Digital Advertising Alliance’s new ‘PoliticalAds’ icon will identify online political ads that meet new guidelines

The group, composed of multiple ad organizations, has released new guidance for political advertisers and a PoliticalAd icon for ads that comply.

Digital Advertising Alliance’s new ‘PoliticalAds’ icon will identify online political ads that meet new guidelines

As we move closer to the 2018 midterm elections, the Digital Advertising Alliance (DAA) is trying to build more transparency around political ads and make political advertisers more accountable.

The not-for-profit independent organization composed of multiple advertising organizations and marketing trade groups has released a 12-page document titled “Application of the Self-Regulatory Principles of Transparency & Accountability to Political Advertising.” It outlines measures political advertisers must take to ensure transparency around political advertising.

According to the DAA’s self-regulatory principles, political advertisers are responsible for providing “enhanced notice” in or around political advertisements. To start, political ads must contain “clear, meaningful, and prominent notice” that the ad is a political advertisement. Ads must also list who is paying for the ad, contact information for the advertiser (phone number, address, website and so on), the names of the advertiser’s executives (CEO, committee members, treasurer, board of directors) and links to further information about the person or organization responsible for the advertisement.

Political ads that comply with the DAA’s principles will receive the following PoliticalAd icon, (a small purple triangle with a lower-case “i” inside it):

Digital Advertising Alliance’s new ‘PoliticalAds’ icon will identify online political ads that meet new guidelines

“The PoliticalAd icon will give voters instant, easy access to information about the digital political ads they see, directly from the ads themselves,” says said Stu Ingis, who serves as counsel to the DAA. Program compliance will be enforced by the Advertising Self Regulatory Council (ASRC) and the Data and Marketing Association (DMA).

“Throughout my 11-year tenure, the Interactive Advertising Bureau has always stood for greater transparency and disclosure in the digital advertising supply chain,” says Randall Rothenberg, CEO of the Interactive Advertising Bureau. “The problem of undisclosed foreign influence in our election demonstrates acutely the need for greater transparency and disclosure in political advertising.”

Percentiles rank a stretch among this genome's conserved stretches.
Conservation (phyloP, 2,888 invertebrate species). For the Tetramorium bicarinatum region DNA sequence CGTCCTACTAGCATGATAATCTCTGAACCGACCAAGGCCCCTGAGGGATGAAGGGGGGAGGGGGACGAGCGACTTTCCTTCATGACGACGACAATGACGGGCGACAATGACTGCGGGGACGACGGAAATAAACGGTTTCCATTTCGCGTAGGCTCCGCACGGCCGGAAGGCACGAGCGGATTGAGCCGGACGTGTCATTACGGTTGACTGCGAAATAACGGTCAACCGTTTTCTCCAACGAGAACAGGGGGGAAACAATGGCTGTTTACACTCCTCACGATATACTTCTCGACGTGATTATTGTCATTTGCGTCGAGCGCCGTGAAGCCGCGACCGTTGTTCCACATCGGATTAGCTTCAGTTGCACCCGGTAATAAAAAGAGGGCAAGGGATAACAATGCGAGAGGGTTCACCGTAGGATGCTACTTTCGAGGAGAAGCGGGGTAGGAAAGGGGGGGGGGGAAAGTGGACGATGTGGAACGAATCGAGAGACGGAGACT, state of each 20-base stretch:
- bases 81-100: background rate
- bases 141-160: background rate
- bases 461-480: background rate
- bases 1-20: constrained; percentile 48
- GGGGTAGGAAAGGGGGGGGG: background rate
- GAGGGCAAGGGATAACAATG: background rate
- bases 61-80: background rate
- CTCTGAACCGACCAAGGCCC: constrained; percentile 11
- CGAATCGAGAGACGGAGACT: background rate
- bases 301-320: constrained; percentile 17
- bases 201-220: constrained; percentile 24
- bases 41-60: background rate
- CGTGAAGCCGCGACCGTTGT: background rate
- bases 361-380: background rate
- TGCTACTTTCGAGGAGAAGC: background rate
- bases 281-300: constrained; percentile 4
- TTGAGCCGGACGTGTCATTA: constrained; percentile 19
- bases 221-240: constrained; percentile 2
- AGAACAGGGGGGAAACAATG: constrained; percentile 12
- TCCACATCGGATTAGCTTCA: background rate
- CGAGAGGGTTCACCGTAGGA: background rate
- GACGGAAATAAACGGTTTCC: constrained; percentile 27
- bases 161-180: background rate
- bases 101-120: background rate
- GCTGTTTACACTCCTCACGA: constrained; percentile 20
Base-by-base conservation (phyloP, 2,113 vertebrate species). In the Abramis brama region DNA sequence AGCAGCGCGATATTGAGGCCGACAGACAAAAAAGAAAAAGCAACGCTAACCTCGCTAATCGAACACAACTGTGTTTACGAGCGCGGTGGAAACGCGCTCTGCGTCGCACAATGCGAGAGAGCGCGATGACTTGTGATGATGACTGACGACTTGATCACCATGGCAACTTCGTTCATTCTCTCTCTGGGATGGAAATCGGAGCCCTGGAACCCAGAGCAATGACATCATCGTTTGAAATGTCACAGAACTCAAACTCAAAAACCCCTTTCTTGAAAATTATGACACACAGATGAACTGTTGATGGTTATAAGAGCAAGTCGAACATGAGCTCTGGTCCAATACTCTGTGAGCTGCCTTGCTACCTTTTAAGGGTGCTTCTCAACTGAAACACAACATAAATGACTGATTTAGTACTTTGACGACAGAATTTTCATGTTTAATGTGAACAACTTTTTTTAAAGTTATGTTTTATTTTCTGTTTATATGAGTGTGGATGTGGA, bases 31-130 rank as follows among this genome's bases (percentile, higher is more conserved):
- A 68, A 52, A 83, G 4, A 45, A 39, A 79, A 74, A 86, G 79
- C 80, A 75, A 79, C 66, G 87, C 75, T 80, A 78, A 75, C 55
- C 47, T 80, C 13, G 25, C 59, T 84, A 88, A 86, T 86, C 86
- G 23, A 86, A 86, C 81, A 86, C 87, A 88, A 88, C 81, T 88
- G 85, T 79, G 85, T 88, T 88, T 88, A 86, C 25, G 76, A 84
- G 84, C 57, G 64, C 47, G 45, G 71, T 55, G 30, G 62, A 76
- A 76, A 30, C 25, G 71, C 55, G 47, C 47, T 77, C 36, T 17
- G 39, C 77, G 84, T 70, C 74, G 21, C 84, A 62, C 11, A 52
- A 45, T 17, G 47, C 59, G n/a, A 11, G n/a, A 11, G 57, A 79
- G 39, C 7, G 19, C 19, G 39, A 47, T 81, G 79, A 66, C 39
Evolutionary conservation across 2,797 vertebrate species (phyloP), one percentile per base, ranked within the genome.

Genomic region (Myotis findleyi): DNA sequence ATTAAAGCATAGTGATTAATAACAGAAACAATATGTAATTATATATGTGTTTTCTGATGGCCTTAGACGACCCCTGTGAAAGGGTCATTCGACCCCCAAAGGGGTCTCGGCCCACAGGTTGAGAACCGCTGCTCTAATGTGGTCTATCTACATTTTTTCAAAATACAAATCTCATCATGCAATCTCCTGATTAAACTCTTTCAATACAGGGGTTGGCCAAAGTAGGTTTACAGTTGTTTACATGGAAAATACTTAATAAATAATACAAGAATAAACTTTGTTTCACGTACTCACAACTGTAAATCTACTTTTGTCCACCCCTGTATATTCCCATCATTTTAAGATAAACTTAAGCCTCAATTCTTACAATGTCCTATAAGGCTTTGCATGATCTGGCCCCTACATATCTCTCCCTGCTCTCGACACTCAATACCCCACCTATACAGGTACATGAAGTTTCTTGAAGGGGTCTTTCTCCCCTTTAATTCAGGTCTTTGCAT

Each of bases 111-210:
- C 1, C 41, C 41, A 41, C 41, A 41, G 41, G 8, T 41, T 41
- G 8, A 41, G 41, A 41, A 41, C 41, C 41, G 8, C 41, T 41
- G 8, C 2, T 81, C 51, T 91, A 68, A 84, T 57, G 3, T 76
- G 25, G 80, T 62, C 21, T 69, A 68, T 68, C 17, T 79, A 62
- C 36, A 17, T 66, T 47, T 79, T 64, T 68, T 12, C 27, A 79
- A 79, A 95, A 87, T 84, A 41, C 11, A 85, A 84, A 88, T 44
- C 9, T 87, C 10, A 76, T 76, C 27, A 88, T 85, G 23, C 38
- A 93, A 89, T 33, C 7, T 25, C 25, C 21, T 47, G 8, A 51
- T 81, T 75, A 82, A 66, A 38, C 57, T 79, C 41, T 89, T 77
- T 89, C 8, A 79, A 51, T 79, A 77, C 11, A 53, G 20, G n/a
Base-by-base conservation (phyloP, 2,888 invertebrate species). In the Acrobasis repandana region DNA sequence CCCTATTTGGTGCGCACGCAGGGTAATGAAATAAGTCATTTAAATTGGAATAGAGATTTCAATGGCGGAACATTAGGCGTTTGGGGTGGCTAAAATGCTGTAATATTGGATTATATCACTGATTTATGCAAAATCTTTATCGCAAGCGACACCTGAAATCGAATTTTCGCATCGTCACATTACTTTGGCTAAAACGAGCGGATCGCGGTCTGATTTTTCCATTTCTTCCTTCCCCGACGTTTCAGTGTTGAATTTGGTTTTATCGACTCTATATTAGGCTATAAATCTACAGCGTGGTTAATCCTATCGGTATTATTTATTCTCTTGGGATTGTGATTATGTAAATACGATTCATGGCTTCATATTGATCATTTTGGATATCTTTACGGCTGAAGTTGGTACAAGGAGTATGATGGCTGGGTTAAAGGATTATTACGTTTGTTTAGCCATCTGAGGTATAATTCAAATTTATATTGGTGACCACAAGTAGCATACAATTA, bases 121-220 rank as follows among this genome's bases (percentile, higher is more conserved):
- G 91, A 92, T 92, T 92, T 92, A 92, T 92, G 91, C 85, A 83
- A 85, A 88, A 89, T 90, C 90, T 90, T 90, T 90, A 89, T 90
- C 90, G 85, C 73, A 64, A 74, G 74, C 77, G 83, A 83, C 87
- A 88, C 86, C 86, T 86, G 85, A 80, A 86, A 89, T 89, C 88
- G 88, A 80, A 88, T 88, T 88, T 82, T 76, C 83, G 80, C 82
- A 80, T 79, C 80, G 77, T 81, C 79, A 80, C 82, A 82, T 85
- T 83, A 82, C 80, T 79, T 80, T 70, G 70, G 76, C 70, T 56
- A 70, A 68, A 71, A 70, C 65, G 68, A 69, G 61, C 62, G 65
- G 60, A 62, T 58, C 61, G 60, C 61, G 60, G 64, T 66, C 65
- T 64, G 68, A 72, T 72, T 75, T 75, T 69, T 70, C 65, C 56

Rothenberg’s Interactive Advertising Bureau is one of seven organizations that make up the DAA. Other members include the 4A’s, American Advertising Federation (AAF), Association of National Advertisers (ANA), Better Business Bureau (BBB), the Data & Marketing Association (DMA) and the Network Advertising Initiative (NAI).

The project launches the same day Facebook CEO Mark Zuckerberg is testifying in front of the EU Parliament to explain the actions his platform is taking to avoid further interference in elections around the world. Zuckerberg testified in front of Congress last month, spending nearly five hours answering questions from more than 40 members of Congress who wanted to know how the platform — and user information — was exploited by foreign powers during the 2016 elections, and actions Facebook is taking to protect user security.

About The Author

Amy Gesenhues is Third Door Media’s General Assignment Reporter, covering the latest news and updates for Marketing Land and Search Engine Land. From 2009 to 2012, she was an award-winning syndicated columnist for a number of daily newspapers from New York to Texas. With more than ten years of marketing management experience, she has contributed to a variety of traditional and online publications, including,, and Sales and Marketing Management Magazine. Read more of Amy’s articles.

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